After a lengthy legal dogfight, an appeals court judge has handed the San Francisco SPCA a half-million dollar inheritance.
The battle was sparked last year when the Hearing Dog Program
-- a nonprofit formed two years ago when the SPCA gutted its 29-year-old hearing dog program
-- claimed it was the rightful heir to a bequest for the "Hearing Dog Program of the SPCA.
" The Hearing Dog Program claimed that the SPCA no longer had a hearing dog program -- and sued to claim the money. The SPCA, meanwhile, acknowledged that it was no longer training hearing dogs nor accepting new enrollments into the program. But it felt that keeping tabs on its graduates, sometimes via phone
, qualified it as running some manner of program, and enabled it to accept the money. A San Mateo County Court judge agreed
-- and, this week, so did the court of appeals.
"Essentially, the court of appeal took a fresh look at the case (it applied the de novo standard we requested in our brief) and found that because SPCA was operating some kind of program it was enough to satisfy the language in the bequest," wrote Hearing Dog Program lawyer Mark Himelstein. "The heart of our argument was that because there were no hearing dogs or deaf persons in the program, it did not qualify as a hearing dog for the deaf program. The court of appeal did not agree with that argument."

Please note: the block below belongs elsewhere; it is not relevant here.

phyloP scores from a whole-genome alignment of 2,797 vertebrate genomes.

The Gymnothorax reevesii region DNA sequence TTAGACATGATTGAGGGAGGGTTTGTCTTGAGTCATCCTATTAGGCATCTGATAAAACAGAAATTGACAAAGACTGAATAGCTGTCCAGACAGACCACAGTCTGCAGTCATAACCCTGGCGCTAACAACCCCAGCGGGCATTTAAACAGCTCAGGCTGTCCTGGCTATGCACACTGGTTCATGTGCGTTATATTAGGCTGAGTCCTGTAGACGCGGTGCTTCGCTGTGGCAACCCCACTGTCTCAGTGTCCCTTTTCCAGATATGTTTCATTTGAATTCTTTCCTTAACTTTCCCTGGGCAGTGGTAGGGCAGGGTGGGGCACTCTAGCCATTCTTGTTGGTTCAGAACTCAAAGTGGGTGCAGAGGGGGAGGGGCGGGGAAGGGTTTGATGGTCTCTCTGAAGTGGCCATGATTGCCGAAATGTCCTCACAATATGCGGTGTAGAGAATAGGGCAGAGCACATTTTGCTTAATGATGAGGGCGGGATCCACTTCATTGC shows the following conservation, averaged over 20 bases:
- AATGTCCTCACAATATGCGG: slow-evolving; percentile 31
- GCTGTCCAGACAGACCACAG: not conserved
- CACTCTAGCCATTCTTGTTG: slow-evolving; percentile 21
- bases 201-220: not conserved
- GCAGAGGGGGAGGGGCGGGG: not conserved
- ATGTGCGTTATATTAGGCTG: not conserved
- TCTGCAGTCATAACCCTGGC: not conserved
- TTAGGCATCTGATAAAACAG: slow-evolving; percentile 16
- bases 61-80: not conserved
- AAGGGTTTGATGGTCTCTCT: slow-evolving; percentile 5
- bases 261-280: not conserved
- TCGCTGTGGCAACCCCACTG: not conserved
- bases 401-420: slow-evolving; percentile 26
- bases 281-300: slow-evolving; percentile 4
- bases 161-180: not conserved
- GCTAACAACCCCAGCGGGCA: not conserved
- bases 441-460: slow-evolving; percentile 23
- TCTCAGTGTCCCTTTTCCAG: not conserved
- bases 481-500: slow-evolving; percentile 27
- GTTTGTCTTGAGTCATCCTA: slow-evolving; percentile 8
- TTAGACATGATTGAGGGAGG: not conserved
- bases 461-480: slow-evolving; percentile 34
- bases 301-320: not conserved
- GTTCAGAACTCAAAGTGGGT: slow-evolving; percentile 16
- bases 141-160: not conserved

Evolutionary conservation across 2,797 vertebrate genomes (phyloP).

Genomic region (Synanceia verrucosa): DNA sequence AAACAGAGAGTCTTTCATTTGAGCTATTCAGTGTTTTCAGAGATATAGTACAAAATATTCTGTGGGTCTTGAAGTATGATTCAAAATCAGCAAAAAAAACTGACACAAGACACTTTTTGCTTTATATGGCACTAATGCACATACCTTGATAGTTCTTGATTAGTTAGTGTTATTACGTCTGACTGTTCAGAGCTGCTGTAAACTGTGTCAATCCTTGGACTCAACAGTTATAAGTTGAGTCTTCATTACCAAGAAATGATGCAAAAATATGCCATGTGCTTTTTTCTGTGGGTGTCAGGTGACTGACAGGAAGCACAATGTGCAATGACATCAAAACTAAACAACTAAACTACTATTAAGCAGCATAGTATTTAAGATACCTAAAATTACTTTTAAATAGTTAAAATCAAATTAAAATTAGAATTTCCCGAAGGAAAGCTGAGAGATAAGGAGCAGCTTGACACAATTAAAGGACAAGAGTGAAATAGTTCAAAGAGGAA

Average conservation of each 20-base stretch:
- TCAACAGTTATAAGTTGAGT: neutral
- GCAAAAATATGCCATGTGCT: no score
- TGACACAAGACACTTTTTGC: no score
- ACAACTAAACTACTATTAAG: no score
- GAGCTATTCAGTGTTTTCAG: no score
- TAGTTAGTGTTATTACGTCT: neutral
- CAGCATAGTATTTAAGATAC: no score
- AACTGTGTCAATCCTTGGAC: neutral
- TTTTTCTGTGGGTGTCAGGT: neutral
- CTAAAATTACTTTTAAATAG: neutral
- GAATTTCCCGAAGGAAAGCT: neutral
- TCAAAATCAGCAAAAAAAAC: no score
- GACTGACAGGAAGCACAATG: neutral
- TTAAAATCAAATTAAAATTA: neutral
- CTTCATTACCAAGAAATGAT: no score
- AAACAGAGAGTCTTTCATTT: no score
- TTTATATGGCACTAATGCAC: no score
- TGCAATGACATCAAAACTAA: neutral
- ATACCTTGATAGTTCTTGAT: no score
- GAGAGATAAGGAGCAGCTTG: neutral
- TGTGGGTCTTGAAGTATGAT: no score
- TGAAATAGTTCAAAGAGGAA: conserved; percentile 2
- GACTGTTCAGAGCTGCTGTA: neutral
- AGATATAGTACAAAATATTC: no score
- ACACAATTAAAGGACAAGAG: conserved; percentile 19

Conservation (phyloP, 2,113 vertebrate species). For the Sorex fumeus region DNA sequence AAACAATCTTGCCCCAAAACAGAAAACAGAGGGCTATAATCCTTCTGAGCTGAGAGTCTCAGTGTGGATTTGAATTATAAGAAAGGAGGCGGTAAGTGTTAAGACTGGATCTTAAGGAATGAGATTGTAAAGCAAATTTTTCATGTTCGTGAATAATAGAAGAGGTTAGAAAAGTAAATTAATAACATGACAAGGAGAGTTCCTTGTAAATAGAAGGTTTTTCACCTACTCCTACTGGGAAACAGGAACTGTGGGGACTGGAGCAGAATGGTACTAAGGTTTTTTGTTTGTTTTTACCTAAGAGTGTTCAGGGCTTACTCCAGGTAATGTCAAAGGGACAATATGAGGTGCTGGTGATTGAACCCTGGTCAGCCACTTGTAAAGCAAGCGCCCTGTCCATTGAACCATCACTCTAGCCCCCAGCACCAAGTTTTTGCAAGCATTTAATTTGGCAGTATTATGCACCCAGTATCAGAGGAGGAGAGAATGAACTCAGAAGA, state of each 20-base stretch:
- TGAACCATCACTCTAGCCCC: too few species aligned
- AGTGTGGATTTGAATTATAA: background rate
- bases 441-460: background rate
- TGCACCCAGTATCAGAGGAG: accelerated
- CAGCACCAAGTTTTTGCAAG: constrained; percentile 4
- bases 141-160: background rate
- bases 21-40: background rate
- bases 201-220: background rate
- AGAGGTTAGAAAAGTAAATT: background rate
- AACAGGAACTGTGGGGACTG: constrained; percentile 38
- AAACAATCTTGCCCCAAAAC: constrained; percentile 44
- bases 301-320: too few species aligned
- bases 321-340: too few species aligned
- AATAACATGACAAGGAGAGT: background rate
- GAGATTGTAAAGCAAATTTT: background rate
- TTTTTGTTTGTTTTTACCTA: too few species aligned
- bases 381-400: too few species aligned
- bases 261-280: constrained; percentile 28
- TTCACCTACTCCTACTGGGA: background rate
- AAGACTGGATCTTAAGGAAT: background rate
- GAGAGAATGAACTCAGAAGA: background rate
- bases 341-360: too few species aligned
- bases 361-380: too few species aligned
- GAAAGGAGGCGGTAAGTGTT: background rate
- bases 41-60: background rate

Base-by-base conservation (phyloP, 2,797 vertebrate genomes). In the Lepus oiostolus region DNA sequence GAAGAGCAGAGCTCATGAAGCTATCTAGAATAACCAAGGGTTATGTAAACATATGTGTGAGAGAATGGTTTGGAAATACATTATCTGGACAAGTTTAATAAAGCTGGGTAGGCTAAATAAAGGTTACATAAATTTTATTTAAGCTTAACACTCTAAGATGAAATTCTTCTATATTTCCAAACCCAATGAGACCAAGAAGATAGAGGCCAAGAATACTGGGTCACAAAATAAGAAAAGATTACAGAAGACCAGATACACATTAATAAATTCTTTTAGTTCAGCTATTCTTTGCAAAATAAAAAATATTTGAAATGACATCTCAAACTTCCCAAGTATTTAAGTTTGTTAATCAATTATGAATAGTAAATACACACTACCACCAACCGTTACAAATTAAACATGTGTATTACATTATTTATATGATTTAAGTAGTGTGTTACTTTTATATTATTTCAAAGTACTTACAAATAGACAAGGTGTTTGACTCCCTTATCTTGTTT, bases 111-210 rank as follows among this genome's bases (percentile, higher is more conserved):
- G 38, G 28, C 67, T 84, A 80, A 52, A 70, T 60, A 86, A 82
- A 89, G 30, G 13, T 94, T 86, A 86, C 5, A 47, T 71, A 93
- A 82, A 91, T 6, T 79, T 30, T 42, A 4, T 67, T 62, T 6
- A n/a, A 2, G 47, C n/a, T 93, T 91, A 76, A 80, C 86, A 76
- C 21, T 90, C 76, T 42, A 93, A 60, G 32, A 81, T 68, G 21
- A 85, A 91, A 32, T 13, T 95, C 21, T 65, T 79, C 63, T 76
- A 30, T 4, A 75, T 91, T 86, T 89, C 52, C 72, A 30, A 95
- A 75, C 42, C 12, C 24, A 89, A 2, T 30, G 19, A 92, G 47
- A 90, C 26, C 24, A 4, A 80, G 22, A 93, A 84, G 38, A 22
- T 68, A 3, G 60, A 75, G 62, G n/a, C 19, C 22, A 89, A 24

Our calls to the SPCA have not yet been returned.
Board members of the Hearing Dog Program have indicated they do not plan to appeal this case to the state supreme court.
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